• “Aesthetic Self-Knowledge in Kant.” Workshop in Late Modern Philosophy. Boston University (invited).
  • “Aesthetic Self-Knowledge in Kant.” Central APA (invited).


  • “Nothing New: On Psychic Patterns and Genre Films.” A Night of Philosophy. New School for Social Research.
  • “Towards a Critical Theory of Self-Knowledge: Lessons from Du Bois.” Self-Opacity, Ethics, and Agency Conference. Yale University.


  • “Self-Opacity and the Social World.” Critical Theory Roundtable, Amherst University.
  • “The Illusion of Self-Conceit.” New York German Idealism Workshop, New School for Social Research University. (invited).
  • “Aesthetic Self-Knowledge in Kant’s Third Critique.” American Comparative Literature Association (refereed).
  • “The Paradox of Apology.” Annual Meeting, Central Division of the American Philosophical Association (refereed).


  • “The Paradox of Apology.” Humanistic Ethics Conference. Rice University (invited).


  • “Self-Opacity and Bodily Being (with Picasso’s Half-Length Female Nude).” Expose Yourself.  A talk series at the Art Institute of Chicago in which academics use the permanent collection to present their research to the public.
  • “A Perverse Nature: Freud’s Drive Theory and the Idea of Second Nature.”
    Die Kunst der zweiten Natur. Goethe University Frankfurt.
  • “Kant on Self-Opacity and Self-Conceit.” Annual Meeting, Central Division of the American Philosophical Association (refereed; response by Ryan Kemp).
  • “Opacity is the Rule: On Nomy Arpaly’s Account of Agency.” Opacity, Fragility, Responsibility Workshop at the Phenomenology Research Group, Loyola University Chicago (invited).


  • “Kant on Self-Conceit and Respect for Persons.” The Form of Practical Knowledge (Conference in Honor of Stephen Engstrom). Leipzig Universität.
  • “Repetition and Difference in Film.” Vanderbilt University (invited).


  • “Morality and Victimhood: Nietzschean Objections, Nietzschean Possibilities.” Annual Meeting of the Society for Phenomenology and Existential Philosophy (refereed).
  • “Moral Self-Opacity and Moral Authority.” Society of Fellows Conference, University of Chicago (refereed).


  • “Life in Truth: On Parrhesia in Late Foucault.” Annual Meeting of the Society for Phenomenology and Existential Philosophy (refereed).
  • “I Want to Know More About You: Knowing and Acknowledging in Polanski’s Chinatown.” Experience, Intimacy and Authority Workshop. IV Research Workshop of Identity, Memory and Experience. Universidad Carlos III, Madrid (refereed).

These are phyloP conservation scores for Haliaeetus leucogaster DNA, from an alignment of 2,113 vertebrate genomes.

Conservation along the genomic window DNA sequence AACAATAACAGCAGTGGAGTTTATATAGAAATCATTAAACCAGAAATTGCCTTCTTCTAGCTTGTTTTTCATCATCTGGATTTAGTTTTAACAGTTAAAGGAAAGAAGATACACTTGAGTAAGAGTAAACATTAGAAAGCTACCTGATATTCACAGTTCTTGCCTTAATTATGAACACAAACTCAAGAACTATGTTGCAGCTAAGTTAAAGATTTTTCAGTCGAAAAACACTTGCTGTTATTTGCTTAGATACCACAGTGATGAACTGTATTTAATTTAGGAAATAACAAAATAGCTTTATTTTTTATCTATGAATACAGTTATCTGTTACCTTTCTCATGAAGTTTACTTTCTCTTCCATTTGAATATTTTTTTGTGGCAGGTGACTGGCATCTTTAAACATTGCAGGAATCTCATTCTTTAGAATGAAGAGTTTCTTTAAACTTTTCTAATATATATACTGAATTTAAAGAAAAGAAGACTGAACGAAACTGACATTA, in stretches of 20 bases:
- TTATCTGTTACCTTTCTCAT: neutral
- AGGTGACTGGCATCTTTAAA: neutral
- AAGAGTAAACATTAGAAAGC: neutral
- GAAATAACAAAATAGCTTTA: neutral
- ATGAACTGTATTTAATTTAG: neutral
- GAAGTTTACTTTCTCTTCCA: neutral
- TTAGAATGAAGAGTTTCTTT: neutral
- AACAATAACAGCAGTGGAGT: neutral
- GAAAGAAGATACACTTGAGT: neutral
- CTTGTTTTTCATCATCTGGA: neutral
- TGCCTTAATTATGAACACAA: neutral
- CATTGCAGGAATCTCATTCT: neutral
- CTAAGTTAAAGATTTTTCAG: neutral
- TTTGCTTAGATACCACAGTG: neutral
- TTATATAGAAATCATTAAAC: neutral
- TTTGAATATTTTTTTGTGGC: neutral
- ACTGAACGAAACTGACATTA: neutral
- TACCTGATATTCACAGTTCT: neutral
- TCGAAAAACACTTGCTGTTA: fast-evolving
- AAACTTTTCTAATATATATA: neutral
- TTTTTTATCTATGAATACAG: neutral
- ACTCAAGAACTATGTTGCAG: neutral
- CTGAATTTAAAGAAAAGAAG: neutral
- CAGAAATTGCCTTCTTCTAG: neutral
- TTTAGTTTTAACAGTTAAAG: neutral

2019 Conference Self-Opacity, Ethics and Agency

April 5 & 6, 2019, Yale University.

Much contemporary philosophy has been concerned to articulate the special way in which human beings know the contents of their own minds.  Following Descartes and especially Kant, this tradition has seen a close connection between having some belief or desire and knowing that one holds that belief or desire.  And yet we also know from ordinary life, from art, and from empirical work in psychology, that we human beings are often opaque to ourselves.  In simple cases—like knowing why we are walking into the kitchen, and what we want there—we know what we are doing or what we believe and why.  But in evaluatively complex circumstances where our values and self-conceptions are at stake, we are often not clear why we do what we do, and our motivations and aims can be opaque to us.  One can thus trace another tradition in the history of philosophy—one that includes figures like Augustine, Montaigne, Kant (again), Hegel, Marx, Nietzsche, Freud, and Murdoch—according to which human beings are essentially unknown to themselves.

This conference will investigate the idea that human beings are self-opaque, strangers to themselves, as Nietzsche put it.  Questions that we will pursue include the following:
Are failures of self-knowledge merely contingent privations, and if not, how should we conceptualize them?  What is the relationship between self-opacity and our being narrativizing or self-interpreting animals?  Can art tell us more about this feature of our lives than philosophy?  And if philosophy can tell us something, what philosophical methodology is adequate to this task?  Finally, if it is the case that human beings are often self-opaque, is this always something to be lamented, or might be there ways in which self-opacity can contribute productively to human life and human flourishing?